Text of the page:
IN ANY OTHER COUNTRY, the scene would have seemed normal. Hundreds of noisy people had gathered at the headquarters of the National League for Democracy (NLD) in Bahan, a prosperous township of Yangon, the city formerly known as Rangoon, to celebrate the party’s likely victory in Parliament by-elections. When I arrived at 3 pm, NLD candidates—including the party’s leader, Aung San Suu Kyi—were reportedly leading in 35 of the 44 constituencies they had contested.
For an opposition party that had won an election 22 years ago but had never been allowed to form a government, whose leaders and members had spent long years in jail, this was an impressive showing. But NLD supporters knew it would not amount to much: in a Parliament with 664 seats, 25 percent of which are reserved for serving military officers, the NLD’s new presence would be tiny. What was significant was less the result than the fact that it had even been possible: that largely fair elections took place, that the NLD participated (they had boycotted the 2010 polls) and most of all, that the government seemed likely to accept the results.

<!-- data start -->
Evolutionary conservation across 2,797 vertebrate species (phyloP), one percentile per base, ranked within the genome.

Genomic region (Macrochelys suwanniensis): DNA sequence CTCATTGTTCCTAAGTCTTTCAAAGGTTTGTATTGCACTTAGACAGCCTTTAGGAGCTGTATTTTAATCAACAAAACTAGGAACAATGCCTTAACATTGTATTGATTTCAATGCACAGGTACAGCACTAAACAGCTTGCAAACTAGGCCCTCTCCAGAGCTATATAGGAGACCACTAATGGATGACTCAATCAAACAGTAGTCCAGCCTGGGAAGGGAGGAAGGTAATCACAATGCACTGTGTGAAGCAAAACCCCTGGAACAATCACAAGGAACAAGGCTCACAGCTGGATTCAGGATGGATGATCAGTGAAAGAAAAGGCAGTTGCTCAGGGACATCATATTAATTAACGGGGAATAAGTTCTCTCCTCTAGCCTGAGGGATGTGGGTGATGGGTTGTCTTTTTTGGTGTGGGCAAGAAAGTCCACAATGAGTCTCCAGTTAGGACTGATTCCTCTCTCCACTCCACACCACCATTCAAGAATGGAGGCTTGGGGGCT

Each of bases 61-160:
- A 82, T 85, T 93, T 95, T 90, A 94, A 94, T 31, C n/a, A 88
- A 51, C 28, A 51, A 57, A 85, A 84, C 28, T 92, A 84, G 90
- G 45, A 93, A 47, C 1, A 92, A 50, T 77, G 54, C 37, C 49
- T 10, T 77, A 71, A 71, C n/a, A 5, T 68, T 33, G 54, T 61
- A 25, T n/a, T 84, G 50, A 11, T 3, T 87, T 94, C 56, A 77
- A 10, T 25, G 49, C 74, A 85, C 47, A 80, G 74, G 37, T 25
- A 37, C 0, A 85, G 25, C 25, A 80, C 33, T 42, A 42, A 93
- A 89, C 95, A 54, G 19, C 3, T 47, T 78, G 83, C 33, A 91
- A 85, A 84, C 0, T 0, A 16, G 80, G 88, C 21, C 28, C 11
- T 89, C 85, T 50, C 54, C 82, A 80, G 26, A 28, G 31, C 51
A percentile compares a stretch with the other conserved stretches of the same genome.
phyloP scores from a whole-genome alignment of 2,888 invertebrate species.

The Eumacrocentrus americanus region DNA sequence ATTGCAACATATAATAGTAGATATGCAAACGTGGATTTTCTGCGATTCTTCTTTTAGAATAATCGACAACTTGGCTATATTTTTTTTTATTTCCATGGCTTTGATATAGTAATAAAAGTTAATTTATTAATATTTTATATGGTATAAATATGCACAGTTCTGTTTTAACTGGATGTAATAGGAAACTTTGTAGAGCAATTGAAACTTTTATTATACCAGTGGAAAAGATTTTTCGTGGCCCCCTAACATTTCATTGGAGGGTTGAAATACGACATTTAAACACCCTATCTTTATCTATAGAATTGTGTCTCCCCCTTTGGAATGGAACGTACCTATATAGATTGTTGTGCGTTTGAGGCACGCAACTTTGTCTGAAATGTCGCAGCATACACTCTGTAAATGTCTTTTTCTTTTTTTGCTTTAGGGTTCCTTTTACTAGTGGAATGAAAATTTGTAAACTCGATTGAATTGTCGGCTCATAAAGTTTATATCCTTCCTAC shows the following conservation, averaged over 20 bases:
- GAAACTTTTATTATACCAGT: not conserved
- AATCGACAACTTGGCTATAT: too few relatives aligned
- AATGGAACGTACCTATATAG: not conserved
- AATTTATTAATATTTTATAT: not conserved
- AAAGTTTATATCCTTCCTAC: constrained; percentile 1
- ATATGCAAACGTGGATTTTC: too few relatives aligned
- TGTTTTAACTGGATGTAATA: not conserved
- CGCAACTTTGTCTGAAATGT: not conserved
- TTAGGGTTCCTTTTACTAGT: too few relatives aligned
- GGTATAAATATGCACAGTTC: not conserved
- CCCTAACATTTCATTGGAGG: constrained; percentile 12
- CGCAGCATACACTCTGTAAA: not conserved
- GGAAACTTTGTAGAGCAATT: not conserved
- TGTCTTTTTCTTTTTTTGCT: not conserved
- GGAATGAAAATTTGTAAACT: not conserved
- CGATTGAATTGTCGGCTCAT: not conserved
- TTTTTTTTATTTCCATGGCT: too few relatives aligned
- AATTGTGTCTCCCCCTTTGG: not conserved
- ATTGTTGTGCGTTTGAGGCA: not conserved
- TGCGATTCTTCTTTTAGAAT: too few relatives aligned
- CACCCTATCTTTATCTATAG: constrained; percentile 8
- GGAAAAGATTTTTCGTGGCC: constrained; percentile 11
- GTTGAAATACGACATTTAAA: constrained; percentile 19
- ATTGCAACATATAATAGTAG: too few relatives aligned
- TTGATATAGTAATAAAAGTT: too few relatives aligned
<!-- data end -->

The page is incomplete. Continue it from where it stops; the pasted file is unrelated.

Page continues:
On that warm evening in April, men and women of all ages could be seen in red T-shirts outside the party office, smiling, hugging their friends, with tears in their eyes. Before long, the scene resembled an impromptu street party: a few NLD workers were shuffling disc after disc of hip-hop into an overworked music system placed precariously on a wobbly wooden table. When the exiled singer Lashio Thein Aung’s popular song ‘Daw Suu Is Coming Back’ came on, the crowd began to twist and dance.